The court excluded Griffin’s prior testimony as inadmissible hearsay. It reasoned that Griffin’s assessment of whether appellant’s description of his striking Neeman constituted self-defense was irrelevant. The court asked defense counsel: “Ms. Griffin made it clear that the whole issue of self-defense was her opinion based upon what was said, her state of mind. So tell me how her state of mind is relevant.” Defense counsel answered that Griffin’s state of mind was relevant because “It’s what she understood that he was telling her.” Defense counsel was mistaken. What mattered for appellant’s defense was his conduct and his state of mind. Griffin’s opinion

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whether appellant acted in self-defense is neither here nor there and invaded the jury’s domain. Accordingly, appellant’s contention that the court erred in excluding Griffin’s testimony from appellant’s first trial fails. Even though some evidence of Griffin’s view of the defense came in and arguably she was impeached on this collateral matter on cross-examination, the trial court’s ruling to cut off this wandering inquiry was well within its discretion.

3. No Prosecutorial Misconduct

During closing argument, the prosecutor asserted no evidence supported Huang’s accusation that Neeman and Wertzberger had burglarized his house. The prosecutor argued, Huang “conveyed to all of the people he called over to the house, that these were the people that had committed the burglary of the marijuana … [but] there is no evidence that they committed the burglary ….” Appellant contends the prosecutor committed misconduct by misrepresenting the record because evidence did point to Neeman and Wertzberger having burglarized Huang’s house. For example, Wertzberger knew about the marijuana because he had taken care of the plants for Huang in the past, and other evidence suggested Wertzberger needed money to pay his debts thus giving him a motive to steal the marijuana for resale. Additionally, Wertzberger admitted stealing the plants after Huang’s bathroom “interrogation” of him.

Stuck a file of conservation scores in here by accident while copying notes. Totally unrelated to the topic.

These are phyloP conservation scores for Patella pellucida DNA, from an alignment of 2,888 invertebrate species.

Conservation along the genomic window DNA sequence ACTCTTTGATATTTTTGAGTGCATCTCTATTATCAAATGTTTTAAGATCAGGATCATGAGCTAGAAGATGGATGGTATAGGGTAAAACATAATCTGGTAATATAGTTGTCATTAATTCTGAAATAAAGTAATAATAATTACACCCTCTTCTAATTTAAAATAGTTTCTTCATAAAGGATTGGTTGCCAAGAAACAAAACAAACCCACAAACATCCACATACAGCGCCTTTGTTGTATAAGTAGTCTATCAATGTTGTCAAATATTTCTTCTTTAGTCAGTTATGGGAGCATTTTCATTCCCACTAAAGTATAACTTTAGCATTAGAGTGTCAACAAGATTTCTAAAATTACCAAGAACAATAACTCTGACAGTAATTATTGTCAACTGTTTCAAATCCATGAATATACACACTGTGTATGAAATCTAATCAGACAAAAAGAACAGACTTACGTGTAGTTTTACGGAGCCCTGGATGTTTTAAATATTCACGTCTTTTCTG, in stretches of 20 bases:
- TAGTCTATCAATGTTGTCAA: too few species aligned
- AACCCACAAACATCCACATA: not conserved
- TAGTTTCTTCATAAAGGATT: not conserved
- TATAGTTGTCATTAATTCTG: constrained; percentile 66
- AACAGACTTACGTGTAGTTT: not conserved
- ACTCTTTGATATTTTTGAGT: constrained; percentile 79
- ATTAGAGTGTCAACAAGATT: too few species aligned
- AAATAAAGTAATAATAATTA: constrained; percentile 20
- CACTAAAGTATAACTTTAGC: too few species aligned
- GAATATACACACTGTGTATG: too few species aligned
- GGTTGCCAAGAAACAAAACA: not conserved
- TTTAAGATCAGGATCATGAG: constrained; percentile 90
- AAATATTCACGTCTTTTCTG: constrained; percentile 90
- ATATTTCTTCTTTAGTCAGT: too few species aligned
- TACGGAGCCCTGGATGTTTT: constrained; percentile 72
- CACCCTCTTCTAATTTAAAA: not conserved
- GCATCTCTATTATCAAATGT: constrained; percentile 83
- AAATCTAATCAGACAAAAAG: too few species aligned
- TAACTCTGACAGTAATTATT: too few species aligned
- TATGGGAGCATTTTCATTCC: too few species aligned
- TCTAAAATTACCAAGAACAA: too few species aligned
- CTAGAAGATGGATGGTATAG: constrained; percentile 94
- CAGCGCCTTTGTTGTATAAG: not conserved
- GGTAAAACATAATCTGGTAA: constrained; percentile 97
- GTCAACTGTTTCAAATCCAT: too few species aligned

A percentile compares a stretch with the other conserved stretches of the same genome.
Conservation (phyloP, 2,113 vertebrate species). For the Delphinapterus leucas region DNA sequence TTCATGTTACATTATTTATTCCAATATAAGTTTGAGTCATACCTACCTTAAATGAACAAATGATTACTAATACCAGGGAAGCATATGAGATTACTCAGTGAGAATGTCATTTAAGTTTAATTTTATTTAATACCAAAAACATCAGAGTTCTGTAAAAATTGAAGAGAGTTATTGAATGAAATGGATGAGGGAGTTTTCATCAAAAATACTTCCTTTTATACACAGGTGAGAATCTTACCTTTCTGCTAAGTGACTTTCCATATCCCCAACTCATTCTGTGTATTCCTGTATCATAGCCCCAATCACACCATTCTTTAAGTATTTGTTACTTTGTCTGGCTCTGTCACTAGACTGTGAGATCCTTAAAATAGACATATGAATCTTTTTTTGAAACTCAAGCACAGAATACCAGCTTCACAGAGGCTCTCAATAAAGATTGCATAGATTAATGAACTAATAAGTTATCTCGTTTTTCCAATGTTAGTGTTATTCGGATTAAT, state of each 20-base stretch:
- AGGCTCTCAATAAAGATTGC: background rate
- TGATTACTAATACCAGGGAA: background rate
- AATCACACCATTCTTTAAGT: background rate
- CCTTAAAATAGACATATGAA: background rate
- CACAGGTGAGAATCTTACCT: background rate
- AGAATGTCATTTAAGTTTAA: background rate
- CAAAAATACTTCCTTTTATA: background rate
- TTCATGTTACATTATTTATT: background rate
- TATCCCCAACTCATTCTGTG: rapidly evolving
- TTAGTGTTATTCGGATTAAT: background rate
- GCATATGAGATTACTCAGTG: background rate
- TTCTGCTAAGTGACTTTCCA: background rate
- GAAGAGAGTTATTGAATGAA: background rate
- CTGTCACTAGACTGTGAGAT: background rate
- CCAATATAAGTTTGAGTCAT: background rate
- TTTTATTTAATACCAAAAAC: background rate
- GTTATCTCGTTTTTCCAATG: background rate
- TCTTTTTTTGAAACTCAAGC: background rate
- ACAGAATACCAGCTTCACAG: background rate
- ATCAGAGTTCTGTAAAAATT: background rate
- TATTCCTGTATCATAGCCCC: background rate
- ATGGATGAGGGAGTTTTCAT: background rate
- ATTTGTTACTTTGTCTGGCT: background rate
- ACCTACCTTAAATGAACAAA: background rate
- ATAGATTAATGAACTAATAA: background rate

In response to defense counsel’s objection that the prosecutor was misrepresenting the record, the court ruled that Neeman and Wertzberger’s alleged burglary of Huang’s house was irrelevant to the charges against appellant; what mattered, the court had previously explained, was Huang had apparently convinced his associates, including appellant, that Neeman and Wertzberger were the burglars. That belief, whether accurate or not, underpinned appellant’s defense that Neeman and Wertzberger were, as presumed burglars, the initial aggressors, and the court permitted appellant to argue his belief to the jury. Hence, even if the prosecutor overstated her argument by asserting no evidence suggested Neeman and Wertzberger had burglarized Huang’s house, the error was harmless. As the prosecutor noted with the court’s assent when the matter of the burglars’ identity arose early in the trial: “[Prosecutor:] I don’t believe it’s relevant, whether he really burglarized the house …. What’s relevant is that Shane Huang believed he burglarized the house…. That has been established…. [¶] I don’t believe we’re here to litigate who actually committed the burglary …. [Court:] Okay. I think it’s pretty far afield at this point. I mean, the—who broke into the house on the first day is basically irrelevant. It’s the state of mind of the perpetrators [(appellant and Huang)], not the state of mind of the victims that are important here. So I—I don’t see relevance of whether Mr. Berger [had a motive to steal the marijuana] showing on whether or not [appellant] is guilty or not guilty of killing him.”